- "Recent studies described similar phenomenon in several laboratory mouse strains [109-111]. While various effects of chronic stress on general locomotion in rodents were described [34,96,112-1115], lighting conditions employed during testing were reported to be a significant factor of general activity in the stressed animals [116-118]. "
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ABSTRACT: To date, the reliability of induction of a depressive-like state using chronic stress models is confronted by many methodological limitations. We believe that the modifications to the stress paradigm in mice proposed herein allow some of these limitations to be overcome. Here, we discuss a variant of the standard stress paradigm, which results in anhedonia. This anhedonic state was defined by a decrease in sucrose preference that was not exhibited by all animals. As such, we propose the use of non-anhedonic, stressed mice as an internal control in experimental mouse models of depression. The application of an internal control for the effects of stress, along with optimized behavioural testing, can enable the analysis of biological correlates of stress-induced anhedonia versus the consequences of stress alone in a chronic-stress depression model. This is illustrated, for instance, by distinct physiological and molecular profiles in anhedonic and non-anhedonic groups subjected to stress. These results argue for the use of a subgroup of individuals who are negative for the induction of a depressive phenotype during experimental paradigms of depression as an internal control, for more refined modeling of this disorder in animals.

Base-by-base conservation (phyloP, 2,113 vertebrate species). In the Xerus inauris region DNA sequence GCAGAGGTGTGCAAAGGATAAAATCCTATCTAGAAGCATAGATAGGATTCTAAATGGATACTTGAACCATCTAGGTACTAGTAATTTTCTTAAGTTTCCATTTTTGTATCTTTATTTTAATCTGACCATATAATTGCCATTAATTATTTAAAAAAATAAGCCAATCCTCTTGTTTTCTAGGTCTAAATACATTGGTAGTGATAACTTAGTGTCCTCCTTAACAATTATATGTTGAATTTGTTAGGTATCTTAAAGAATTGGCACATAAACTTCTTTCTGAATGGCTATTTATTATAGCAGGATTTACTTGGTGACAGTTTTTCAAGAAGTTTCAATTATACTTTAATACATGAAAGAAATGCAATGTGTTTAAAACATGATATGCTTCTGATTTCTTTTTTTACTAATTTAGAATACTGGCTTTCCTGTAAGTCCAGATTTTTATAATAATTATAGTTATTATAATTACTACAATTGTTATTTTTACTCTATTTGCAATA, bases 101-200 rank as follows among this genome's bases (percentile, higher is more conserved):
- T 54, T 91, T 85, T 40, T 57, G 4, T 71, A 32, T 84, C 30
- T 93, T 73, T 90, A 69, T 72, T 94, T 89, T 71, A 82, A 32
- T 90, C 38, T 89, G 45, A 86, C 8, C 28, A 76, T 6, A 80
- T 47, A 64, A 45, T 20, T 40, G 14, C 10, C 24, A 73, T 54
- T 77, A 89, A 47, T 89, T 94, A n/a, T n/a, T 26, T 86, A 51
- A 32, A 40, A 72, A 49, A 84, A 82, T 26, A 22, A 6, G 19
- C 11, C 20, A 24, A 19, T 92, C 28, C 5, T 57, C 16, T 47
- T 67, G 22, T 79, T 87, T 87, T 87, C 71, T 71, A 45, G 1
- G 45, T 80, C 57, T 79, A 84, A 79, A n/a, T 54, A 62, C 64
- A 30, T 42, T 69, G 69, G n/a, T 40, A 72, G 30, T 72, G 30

Available from: ncbi.nlm.nih.gov
- "Physical and psychological stress is a known risk factor for numerous human diseases, such as autoimmune diseases and cancer (Reiche et al., 2004; Shi et al., 2003; Cao et al., 2007; Frieri, 2003; Yang and Glaser, 2002). The immunological consequences of stress and the mechanisms by which stress compromises the immune system are important areas of study. "
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ABSTRACT: Physical and psychological stress can alter the immune system in both humans and animals. Stress is a known risk factor for numerous human diseases, such as infectious and autoimmune diseases, and cancer. Toll-like receptors (TLRs) play a pivotal role in the induction of innate and adaptive immune response. Our previous studies have shown that TLR4 deficiency prevents stress-induced splenocyte reduction. However, the role of TLR2 in stress-mediated lymphocyte reduction is unknown. In this study, we investigated the effects of TLR2 ligands on stress-induced lymphocyte reduction. We also defined whether the phosphoinositide 3-kinases (PI3Ks)/Akt pathway contributes to TLR2-mediated lymphocyte numbers altered by stress. Our data have shown that stimulation of TLR2 by TLR2 ligands peptidoglycan (PGN) or Pam3CSK4 (Pam3) attenuates stress-induced reduction in lymphocyte numbers. However, TLR2 ligand-induced protection from stress-induced lymphocyte reduction is lost in TLR2 deficiency in mice. Furthermore, stimulation of TLR2 by PGN induces protection from stress-induced reduction in the number of splenocytes through PI3K. Moreover, PGN dramatically increases the level of phosphorylation of Akt through a PI3K-dependent manner. Moreover, we found that stimulation of TLR2 by PGN induced protection from stress-induced reduction in splenocyte numbers is abolished in β-arrestin 2 deficient mice. In addition, PGN-induced immune protection in stress-induced changes of cytokine levels appears to require β-arrestin 2, a multifunctional adaptor and signal transducer. Collectively, our study thus demonstrates that stimulation of TLR2-mediated PI3K signaling attenuates splenocyte reduction induced by stress, and that β-arrestin 2 modulates TLR2-mediated immune response following stress.